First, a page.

## Data Types in Python

Fundamental to all programming languages are datatypes and operators. This lesson provides a practical overview of the associated Python syntax. Key takeaways from this unit should be the ability to distinguish between different data types (*int*, *float*, *str*). Additionally, you should understand how to assign a variable with a value using the assignment operator. Finally, it is essential to understand the difference between arithmetic and comparison (or "relational") operators. Make sure to thoroughly practice the programming examples to solidify these concepts.

We start with objects in Python. Objects can be of different types, including numbers (integers and floats), strings, arrays (vectors and matrices), and others. Any object can be assigned to a name so that we can refer to the object in our code. We'll start with the basic types of objects.

### Numeric variables

The following is a line of Python code, where we assign the value 1.2 to the variable `a`

.

The act of assigning a name is done using the `=`

sign. This is not equality in the mathematical sense and has some non-mathematical behavior, as we'll see:

`a = 1.2`

This is an example of a *floating-point number* or a decimal number, which in Python is called a `float`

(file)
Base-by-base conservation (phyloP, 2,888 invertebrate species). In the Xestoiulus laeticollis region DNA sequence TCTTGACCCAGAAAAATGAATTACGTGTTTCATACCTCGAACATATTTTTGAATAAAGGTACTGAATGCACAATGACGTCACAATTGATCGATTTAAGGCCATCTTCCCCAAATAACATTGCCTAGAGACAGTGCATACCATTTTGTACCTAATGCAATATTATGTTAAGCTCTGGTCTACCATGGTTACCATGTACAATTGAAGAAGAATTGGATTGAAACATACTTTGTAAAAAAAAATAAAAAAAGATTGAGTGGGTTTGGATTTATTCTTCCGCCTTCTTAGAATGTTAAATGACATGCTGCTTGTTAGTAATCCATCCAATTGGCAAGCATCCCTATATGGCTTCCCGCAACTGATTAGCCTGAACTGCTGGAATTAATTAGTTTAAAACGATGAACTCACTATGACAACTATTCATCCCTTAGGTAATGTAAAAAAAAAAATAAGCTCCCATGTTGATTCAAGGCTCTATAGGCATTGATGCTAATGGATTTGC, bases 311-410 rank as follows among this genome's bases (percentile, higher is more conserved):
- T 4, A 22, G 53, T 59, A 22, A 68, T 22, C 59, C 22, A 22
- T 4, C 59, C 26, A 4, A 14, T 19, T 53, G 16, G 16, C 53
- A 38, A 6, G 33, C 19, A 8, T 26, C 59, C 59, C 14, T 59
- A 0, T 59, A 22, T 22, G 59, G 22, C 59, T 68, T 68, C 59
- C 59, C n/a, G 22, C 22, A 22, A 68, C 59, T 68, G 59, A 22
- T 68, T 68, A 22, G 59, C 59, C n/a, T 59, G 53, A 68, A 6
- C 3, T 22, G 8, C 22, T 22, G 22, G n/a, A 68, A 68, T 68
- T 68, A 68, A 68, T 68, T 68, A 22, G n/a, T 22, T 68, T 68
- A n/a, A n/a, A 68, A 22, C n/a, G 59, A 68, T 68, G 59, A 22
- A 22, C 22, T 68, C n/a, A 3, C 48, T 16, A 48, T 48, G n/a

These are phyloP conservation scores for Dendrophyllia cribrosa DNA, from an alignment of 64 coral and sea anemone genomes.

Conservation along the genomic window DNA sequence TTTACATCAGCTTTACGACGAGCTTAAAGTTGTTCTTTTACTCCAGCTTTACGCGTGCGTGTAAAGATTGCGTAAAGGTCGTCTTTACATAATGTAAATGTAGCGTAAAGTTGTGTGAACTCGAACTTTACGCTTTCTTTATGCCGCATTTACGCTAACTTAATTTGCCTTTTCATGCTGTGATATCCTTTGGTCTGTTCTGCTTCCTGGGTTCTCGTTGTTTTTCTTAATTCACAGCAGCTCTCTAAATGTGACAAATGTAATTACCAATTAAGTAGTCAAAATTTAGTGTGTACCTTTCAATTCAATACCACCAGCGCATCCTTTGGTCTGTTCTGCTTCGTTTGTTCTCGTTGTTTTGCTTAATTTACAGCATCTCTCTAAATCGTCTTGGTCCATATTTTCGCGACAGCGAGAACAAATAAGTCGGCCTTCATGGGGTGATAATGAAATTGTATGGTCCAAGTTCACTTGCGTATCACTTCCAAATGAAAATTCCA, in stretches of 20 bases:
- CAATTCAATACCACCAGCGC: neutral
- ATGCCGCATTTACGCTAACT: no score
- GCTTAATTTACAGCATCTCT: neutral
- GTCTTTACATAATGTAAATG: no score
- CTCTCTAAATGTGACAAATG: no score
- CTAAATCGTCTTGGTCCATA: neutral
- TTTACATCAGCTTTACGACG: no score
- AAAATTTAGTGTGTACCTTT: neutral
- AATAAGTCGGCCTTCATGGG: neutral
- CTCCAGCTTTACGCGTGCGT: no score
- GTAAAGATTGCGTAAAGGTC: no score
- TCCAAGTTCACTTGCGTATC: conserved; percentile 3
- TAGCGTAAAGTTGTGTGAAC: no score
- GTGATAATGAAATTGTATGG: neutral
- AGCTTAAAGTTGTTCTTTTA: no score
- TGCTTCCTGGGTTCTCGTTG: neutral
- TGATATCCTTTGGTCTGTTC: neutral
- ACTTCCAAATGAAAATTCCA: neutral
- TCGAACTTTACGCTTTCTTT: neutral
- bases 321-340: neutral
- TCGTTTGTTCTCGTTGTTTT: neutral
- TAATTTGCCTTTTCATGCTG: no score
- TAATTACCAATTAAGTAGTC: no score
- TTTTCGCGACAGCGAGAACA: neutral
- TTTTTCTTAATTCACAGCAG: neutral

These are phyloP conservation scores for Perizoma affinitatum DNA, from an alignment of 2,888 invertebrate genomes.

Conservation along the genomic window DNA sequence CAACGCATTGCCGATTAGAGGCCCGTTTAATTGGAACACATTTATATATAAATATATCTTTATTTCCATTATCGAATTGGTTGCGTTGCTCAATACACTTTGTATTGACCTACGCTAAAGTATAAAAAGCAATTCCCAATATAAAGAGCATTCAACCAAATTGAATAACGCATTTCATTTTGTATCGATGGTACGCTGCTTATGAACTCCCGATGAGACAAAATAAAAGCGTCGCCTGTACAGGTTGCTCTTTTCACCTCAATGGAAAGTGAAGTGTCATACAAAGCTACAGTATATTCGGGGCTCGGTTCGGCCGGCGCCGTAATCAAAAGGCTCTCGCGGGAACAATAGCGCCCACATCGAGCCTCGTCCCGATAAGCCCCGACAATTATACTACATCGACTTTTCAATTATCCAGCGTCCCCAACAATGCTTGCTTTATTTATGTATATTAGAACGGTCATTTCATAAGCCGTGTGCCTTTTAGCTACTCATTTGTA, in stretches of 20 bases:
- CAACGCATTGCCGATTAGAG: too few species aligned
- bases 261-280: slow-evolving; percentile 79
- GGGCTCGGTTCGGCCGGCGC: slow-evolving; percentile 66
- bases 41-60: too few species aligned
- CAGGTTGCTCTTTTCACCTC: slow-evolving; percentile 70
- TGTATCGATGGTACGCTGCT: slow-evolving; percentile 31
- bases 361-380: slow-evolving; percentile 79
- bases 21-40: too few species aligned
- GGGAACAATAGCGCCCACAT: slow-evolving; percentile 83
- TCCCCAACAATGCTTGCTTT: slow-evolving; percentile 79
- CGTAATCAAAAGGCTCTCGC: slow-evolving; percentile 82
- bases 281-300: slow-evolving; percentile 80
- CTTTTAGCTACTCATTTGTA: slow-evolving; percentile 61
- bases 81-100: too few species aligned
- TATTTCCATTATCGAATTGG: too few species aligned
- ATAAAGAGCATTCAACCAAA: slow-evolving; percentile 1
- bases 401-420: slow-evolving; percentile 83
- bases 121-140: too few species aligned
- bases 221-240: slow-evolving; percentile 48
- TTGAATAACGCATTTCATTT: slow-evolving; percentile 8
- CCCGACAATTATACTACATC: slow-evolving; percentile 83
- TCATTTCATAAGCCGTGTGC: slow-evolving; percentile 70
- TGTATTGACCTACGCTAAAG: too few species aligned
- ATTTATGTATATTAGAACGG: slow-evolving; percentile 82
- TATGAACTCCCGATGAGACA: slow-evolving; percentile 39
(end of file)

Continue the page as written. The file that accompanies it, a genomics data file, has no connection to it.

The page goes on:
. We can verify this in Python itself.

`type(a)`

`<class 'float'>`

Floating point numbers can be entered either as decimals or in scientific notation

```
x = 0.0005
y = 5e-4 # 5 x 10^(-4)
print(x == y)
```

`True`

You can also store integers in a variable. Integers are of course
numbers but can be stored more efficiently on your computer. They are
stored as an *integer* type, called `int`

```
b = 23
type(b)
```

`<class 'int'>`

These are the two primary numerical data types in Python. There are some others that we don't use as often, called `long`

(for *long integers*) and `complex`

(for *complex numbers*)

#### Operations on numbers

There is arithmetic and logic available to operate on elemental data types. For example, we do have addition, subtraction, multiplication, and division available. For example, for numbers, we can do the following:

Operation | Result |
---|---|

x + y | The sum of x and y |

x - y | The difference of x and y |

x * y | The product of x and y |

x / y | The quotient of x and y |

- x | The negative of x |

abs(x) | The absolute value of x |

x ** y | x raised to the power y |

int(x) | Convert a number to an integer |

float(x) | Convert a number to a floating point |

Let's see some examples:

```
x = 5
y = 2
```

`x + y`

`7`

`x - y`

`3`

`x * y`

`10`

`x / y`

`2.5`

`x ** y`

`25`

### Strings

Strings are how text is represented within Python. It is always represented as a quoted object using either single (`''`

) or double (`""`

) quotes, as long as the types of quotes are matched. For example:

```
first_name = "Abhijit"
last_name = "Dasgupta"
```

The data type that these are stored in is `str`

.

`type(first_name)`

`<class 'str'>`

#### Operations

Strings also have some "arithmetic" associated with them, which involves, essentially, concatenation and repetition. Let's start by considering two character variables that we've initialized.

```
a = "a"
b = "b"
```

Then we get the following operations and results

Operation | Result |
---|---|

a + b | 'ab' |